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Exercise prescription for patients with type 2 diabetes and pre-diabetes: A position statement from Exercise and Sport Science Australia

  • Matthew D. Hordern
    Affiliations
    School of Medicine, The University of Queensland, Australia

    Centre of Clinical Research Excellence in Cardiovascular Disease and Metabolic Disorders, The University of Queensland, Princess Alexandra Hospital, Australia

    School of Human Movement Studies, The University of Queensland, Australia
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  • David W. Dunstan
    Affiliations
    Baker IDI Heart and Diabetes Institute, Australia
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  • Johannes B. Prins
    Affiliations
    School of Medicine, The University of Queensland, Australia

    Centre of Clinical Research Excellence in Cardiovascular Disease and Metabolic Disorders, The University of Queensland, Princess Alexandra Hospital, Australia
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  • Michael K. Baker
    Affiliations
    School of Exercise, Biomedical and Health Sciences, Edith Cowan University, Australia

    Exercise, Health & Performance Faculty Research Group, Faculty of Health Sciences, University of Sydney, Australia

    Boden Institute of Obesity, Nutrition and Exercise, University of Sydney, Australia
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  • Maria A. Fiatarone Singh
    Affiliations
    Exercise, Health & Performance Faculty Research Group, Faculty of Health Sciences, University of Sydney, Australia

    Hebrew SeniorLife and Jean Mayer USDA Human Nutrition Research Center on Aging at Tufts University, Boston, MA, USA

    Boden Institute of Obesity, Nutrition and Exercise, University of Sydney, Australia
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  • Jeff S. Coombes
    Correspondence
    Corresponding author.
    Affiliations
    Centre of Clinical Research Excellence in Cardiovascular Disease and Metabolic Disorders, The University of Queensland, Princess Alexandra Hospital, Australia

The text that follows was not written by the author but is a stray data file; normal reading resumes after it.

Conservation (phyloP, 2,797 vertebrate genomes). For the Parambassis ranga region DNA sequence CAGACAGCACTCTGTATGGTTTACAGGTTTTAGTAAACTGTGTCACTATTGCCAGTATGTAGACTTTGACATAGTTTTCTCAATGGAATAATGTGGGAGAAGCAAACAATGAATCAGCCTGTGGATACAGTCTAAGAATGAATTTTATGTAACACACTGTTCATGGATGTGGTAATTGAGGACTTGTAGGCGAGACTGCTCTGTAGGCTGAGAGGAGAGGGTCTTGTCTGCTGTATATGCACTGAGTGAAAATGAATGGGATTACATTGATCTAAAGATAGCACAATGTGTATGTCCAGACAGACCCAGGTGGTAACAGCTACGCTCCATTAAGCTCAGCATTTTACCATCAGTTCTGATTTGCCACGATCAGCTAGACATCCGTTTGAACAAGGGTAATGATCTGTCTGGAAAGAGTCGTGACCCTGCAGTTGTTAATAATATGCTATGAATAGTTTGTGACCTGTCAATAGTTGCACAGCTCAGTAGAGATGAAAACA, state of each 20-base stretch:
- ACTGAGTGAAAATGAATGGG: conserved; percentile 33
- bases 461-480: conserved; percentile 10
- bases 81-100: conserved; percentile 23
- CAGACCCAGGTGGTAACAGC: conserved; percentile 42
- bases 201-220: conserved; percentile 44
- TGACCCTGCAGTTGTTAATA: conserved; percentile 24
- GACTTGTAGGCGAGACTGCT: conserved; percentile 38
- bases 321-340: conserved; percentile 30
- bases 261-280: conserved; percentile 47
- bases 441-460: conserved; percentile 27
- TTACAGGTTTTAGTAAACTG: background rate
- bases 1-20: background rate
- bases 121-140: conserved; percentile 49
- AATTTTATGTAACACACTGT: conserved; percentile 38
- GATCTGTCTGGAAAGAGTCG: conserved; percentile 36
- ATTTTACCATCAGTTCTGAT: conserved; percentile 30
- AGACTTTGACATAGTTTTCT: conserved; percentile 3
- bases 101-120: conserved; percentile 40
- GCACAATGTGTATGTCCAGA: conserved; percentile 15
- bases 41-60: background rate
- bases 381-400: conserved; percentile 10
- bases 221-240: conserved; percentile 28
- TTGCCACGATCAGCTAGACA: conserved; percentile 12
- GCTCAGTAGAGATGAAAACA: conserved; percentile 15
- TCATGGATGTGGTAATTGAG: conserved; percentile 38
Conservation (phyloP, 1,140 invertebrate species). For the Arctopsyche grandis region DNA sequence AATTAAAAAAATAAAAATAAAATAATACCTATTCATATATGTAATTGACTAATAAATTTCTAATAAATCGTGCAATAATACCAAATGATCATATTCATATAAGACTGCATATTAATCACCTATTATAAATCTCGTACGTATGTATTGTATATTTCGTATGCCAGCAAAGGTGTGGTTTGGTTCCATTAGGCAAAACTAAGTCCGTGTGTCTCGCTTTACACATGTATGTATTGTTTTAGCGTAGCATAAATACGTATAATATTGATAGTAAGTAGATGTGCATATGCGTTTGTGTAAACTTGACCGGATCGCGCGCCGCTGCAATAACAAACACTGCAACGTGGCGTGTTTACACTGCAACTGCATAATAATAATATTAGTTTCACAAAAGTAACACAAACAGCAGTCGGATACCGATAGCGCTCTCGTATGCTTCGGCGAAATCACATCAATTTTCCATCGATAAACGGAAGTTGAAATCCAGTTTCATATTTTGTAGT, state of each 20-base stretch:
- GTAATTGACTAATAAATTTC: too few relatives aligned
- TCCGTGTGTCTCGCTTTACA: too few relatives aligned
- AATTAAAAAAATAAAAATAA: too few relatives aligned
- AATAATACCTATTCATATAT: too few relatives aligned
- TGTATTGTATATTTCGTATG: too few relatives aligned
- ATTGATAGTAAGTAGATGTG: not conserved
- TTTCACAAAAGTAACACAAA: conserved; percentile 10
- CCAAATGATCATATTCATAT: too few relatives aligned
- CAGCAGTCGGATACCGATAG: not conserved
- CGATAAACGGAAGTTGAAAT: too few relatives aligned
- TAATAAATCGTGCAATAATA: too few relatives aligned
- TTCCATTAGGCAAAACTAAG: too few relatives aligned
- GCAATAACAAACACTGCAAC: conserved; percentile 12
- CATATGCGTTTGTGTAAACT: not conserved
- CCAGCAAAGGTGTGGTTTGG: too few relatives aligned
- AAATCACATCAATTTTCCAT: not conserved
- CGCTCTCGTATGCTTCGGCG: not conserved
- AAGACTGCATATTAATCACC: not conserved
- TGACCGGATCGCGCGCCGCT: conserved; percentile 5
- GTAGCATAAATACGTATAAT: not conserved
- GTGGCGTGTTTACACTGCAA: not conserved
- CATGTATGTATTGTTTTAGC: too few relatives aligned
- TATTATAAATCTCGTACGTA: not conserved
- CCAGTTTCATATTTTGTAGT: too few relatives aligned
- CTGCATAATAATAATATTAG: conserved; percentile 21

School of Human Movement Studies, The University of Queensland, Australia
    Search for articles by this author

      Abstract

      Type 2 diabetes mellitus (T2DM) and pre-diabetic conditions such as impaired fasting glucose (IFG) and/or impaired glucose tolerance (IGT) are rapidly increasing in prevalence. There is compelling evidence that T2DM is more likely to develop in individuals who are insufficiently active. Exercise training, often in combination with other lifestyle strategies, has beneficial effects on preventing the onset of T2DM and improving glycaemic control in those with pre-diabetes. In addition, exercise training improves cardiovascular risk profile, body composition and cardiorespiratory fitness, all strongly related to better health outcomes. Based on the evidence, it is recommended that patients with T2DM or pre-diabetes accumulate a minimum of 210 min per week of moderate-intensity exercise or 125 min per week of vigorous intensity exercise with no more than two consecutive days without training. Vigorous intensity exercise is more time efficient and may also result in greater benefits in appropriate individuals with consideration of complications and contraindications. It is further recommended that two or more resistance training sessions per week (2–4 sets of 8–10 repetitions) should be included in the total 210 or 125 min of moderate or vigorous exercise, respectively. It is also recommended that, due to the high prevalence and incidence of comorbid conditions in patients with T2DM, exercise training programs should be written and delivered by individuals with appropriate qualifications and experience to recognise and accommodate comorbidities and complications.

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